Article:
May the words of my mouth and the meditation of all our hearts be acceptable in Your sight, O Lord our Strength and Our Redeemer. Amen.

In today’s scripture readings, wisdom and a life of service become two threads or themes that come through clearly. So, I will focus on sources of wisdom and the promise of God’s presence as we serve in a world filled with struggles and difficulties in our present day.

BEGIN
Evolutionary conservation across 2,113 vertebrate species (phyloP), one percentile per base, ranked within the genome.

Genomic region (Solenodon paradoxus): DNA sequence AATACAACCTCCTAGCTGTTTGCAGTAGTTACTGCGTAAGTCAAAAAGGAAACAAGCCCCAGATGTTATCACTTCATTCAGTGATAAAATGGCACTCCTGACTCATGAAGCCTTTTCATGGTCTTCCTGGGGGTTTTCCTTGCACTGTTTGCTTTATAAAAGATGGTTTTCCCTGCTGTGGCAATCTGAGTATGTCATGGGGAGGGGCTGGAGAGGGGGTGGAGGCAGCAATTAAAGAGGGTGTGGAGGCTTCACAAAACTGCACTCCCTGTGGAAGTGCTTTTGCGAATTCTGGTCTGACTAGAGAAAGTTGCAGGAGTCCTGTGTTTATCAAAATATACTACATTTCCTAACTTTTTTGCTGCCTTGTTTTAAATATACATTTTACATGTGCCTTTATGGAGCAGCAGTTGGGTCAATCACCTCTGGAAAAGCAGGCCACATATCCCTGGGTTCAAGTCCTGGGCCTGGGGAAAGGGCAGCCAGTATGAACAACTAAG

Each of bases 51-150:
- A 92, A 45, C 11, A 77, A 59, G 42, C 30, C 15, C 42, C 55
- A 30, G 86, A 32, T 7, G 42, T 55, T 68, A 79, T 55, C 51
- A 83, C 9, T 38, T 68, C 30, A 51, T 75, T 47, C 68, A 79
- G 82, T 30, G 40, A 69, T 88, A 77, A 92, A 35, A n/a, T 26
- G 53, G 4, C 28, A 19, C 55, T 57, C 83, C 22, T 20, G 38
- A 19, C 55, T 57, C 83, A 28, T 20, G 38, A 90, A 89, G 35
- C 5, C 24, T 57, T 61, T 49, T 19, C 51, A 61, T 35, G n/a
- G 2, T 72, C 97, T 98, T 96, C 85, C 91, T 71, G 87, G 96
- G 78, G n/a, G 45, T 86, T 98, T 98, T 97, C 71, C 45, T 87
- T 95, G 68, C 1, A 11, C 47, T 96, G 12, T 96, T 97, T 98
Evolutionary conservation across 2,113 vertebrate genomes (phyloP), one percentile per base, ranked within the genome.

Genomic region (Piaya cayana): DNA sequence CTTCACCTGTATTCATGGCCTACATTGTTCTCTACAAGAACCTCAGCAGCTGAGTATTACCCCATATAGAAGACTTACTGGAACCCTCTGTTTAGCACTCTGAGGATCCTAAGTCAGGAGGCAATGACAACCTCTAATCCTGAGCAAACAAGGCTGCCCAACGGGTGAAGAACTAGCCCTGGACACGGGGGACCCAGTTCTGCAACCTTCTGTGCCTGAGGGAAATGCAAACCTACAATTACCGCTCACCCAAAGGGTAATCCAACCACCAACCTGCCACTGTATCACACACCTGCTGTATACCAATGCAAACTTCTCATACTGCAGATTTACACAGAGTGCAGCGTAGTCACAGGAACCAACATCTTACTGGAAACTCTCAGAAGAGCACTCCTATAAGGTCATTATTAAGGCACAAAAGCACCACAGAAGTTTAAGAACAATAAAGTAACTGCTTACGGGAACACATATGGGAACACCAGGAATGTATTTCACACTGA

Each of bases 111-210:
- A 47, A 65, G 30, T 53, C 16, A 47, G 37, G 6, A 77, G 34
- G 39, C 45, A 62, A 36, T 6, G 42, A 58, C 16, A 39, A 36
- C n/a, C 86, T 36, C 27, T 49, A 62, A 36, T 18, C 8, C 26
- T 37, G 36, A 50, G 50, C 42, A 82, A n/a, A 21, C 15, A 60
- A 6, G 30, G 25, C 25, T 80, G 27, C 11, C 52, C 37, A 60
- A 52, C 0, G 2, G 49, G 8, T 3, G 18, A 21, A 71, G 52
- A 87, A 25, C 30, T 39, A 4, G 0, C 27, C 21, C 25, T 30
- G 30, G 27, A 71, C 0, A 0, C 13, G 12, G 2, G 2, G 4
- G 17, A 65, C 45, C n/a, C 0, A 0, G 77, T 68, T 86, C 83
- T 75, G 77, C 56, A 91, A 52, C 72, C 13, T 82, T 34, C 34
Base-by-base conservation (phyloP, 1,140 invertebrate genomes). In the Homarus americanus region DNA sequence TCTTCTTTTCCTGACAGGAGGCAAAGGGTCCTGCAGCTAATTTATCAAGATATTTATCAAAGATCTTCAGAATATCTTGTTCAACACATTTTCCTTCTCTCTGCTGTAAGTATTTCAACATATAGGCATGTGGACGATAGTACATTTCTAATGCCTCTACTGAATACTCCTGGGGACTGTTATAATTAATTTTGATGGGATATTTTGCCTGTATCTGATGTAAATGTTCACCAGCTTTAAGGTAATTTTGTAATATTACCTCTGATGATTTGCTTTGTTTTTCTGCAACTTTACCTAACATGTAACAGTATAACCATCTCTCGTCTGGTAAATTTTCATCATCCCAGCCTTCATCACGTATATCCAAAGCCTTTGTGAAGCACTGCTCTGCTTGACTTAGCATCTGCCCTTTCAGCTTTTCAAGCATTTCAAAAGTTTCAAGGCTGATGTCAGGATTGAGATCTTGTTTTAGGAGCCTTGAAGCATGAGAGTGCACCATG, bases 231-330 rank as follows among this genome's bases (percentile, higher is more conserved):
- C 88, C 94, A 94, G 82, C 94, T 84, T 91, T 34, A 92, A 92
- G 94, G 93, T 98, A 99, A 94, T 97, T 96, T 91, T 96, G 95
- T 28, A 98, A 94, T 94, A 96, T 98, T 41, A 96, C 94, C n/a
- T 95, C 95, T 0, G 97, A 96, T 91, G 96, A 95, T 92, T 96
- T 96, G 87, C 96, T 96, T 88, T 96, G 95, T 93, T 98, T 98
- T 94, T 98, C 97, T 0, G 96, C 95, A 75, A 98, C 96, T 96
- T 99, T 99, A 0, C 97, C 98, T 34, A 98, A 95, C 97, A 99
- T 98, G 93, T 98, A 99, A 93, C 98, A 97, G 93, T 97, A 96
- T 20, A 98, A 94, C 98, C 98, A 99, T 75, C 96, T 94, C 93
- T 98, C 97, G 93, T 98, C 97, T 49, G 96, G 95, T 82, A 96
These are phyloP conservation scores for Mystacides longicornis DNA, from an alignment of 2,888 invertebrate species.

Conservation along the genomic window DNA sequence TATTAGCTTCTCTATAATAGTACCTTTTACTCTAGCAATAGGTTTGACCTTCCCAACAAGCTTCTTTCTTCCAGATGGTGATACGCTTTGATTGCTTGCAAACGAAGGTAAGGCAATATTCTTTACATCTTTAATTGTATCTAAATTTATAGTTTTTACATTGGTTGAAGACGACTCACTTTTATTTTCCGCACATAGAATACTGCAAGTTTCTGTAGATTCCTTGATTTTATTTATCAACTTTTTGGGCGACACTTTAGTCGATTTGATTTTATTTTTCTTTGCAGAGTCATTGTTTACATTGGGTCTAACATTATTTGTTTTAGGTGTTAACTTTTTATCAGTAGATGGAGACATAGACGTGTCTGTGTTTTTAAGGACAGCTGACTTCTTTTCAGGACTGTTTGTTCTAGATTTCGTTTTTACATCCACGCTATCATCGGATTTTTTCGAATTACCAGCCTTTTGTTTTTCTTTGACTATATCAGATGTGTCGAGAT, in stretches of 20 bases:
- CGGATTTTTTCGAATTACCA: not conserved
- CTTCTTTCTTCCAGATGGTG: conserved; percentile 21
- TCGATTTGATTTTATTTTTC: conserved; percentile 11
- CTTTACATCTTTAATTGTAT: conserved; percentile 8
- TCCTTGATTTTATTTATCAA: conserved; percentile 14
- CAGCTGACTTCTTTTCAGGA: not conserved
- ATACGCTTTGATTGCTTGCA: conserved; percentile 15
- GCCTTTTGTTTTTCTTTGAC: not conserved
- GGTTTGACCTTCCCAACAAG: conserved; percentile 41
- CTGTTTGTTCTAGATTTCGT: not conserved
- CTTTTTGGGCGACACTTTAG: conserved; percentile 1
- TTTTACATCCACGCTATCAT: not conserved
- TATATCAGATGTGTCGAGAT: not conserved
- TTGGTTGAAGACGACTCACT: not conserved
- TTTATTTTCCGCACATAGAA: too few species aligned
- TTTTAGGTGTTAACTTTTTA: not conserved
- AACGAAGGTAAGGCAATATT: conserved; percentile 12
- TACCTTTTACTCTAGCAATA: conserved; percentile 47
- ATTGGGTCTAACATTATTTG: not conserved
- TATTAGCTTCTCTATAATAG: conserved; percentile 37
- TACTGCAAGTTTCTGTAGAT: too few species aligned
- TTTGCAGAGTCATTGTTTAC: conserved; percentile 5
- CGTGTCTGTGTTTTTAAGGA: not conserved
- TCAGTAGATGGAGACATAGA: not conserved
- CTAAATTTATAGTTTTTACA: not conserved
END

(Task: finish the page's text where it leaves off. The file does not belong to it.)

From the First Psalm person is like a tree planted by a stream. The tree will grow and deepen its roots. The psalmist says: “Happy are those who do not follow the advice of the wicked or take the path sinners tread, or sit in the seat of scoffers; but their delight is in the law of the Lord, and on his law they meditate day and night.” Reading our scriptures, reading a Forward Day by Day daily meditation in the morning, going to church each Sunday, can keep us grounded in delighting in the Lord and seeking wisdom from God. There is a wisdom from below as well. We are told not to follow the advice of the world. Many of us secondary school teachers were stunned and shocked at the beginning of the school year to learn that a dare had been issued on the social media platform of Tik Tok—to dare students as they returned back to school to steal or vandalism something from the school bathrooms, presumably to take a video of it and get a good laugh out of it. Many of the bathrooms in the first few weeks of school were vandalized. We as parents and teachers need to realize that sources of information, wisdom, or poor advice are surrounding our children. There is value in bringing the family to church, to engaging students in Sunday school and youth group. That we should all seek out the wisdom, not of this world, but wisdom that comes from God.